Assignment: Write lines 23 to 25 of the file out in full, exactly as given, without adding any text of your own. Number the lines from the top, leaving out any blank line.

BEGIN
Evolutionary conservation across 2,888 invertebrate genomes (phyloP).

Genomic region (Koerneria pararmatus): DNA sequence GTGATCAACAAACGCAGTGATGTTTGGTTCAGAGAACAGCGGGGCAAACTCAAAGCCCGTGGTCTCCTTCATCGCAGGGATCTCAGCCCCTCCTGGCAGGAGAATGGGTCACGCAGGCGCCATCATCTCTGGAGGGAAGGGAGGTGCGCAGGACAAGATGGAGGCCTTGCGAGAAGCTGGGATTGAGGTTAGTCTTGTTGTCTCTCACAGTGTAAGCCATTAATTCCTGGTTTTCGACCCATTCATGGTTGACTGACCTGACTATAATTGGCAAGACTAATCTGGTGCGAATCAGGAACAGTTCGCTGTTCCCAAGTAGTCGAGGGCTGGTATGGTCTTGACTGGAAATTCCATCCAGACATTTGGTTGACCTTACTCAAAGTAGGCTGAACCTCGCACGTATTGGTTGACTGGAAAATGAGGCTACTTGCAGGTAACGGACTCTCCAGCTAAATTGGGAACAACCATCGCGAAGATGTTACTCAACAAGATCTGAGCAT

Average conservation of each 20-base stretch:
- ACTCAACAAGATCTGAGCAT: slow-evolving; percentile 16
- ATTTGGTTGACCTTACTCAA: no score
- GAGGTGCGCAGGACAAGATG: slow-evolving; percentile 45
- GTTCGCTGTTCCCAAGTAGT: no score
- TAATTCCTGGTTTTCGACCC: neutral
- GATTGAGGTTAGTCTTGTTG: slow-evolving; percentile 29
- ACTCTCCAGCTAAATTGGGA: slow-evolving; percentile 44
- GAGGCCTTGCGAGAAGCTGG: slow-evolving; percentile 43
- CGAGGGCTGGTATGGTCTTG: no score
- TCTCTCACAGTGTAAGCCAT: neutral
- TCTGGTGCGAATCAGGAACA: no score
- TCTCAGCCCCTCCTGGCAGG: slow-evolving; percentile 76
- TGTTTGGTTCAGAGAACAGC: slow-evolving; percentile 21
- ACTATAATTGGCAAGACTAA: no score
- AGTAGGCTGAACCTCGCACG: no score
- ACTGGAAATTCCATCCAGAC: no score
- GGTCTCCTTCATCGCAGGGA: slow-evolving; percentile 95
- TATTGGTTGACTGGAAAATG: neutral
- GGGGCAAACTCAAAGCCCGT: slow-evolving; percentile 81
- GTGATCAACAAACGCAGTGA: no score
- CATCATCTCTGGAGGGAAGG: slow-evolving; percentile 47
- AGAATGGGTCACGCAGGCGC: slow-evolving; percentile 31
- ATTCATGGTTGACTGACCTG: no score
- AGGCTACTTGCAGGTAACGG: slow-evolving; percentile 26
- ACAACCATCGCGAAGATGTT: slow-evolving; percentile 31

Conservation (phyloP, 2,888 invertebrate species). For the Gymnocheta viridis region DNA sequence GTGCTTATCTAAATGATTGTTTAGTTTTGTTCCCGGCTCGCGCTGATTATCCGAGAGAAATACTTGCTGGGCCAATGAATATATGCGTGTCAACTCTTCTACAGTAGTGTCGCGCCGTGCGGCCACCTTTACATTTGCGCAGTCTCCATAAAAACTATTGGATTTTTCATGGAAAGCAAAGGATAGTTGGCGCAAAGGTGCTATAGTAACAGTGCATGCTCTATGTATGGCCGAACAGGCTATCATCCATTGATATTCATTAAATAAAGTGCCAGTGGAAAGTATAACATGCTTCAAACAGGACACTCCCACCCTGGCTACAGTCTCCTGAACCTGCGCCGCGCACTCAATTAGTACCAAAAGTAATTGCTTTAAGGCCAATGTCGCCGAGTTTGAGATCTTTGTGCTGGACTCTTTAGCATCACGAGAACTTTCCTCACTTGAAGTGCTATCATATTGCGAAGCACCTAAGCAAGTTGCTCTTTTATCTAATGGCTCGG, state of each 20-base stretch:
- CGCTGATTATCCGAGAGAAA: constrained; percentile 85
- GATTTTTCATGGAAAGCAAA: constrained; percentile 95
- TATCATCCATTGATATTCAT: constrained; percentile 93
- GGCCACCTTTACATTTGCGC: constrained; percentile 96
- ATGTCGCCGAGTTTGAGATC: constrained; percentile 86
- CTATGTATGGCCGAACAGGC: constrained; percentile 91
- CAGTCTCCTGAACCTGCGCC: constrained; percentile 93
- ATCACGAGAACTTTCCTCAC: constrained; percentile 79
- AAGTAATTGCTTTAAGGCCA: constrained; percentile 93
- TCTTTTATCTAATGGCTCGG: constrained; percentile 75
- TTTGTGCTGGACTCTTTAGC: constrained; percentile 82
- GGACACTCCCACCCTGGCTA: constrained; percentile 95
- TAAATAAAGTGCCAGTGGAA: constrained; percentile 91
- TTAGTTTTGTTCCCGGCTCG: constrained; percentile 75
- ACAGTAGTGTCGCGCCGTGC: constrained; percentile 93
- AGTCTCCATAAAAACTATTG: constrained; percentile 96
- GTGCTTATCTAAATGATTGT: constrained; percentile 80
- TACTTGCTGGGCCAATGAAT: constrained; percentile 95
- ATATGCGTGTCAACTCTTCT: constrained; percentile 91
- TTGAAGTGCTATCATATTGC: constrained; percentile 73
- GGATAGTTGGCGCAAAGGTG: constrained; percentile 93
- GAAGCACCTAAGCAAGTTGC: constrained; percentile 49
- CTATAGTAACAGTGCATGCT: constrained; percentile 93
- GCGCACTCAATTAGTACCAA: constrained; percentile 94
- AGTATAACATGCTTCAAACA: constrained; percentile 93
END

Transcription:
- GTGATCAACAAACGCAGTGA: no score
- CATCATCTCTGGAGGGAAGG: slow-evolving; percentile 47
- AGAATGGGTCACGCAGGCGC: slow-evolving; percentile 31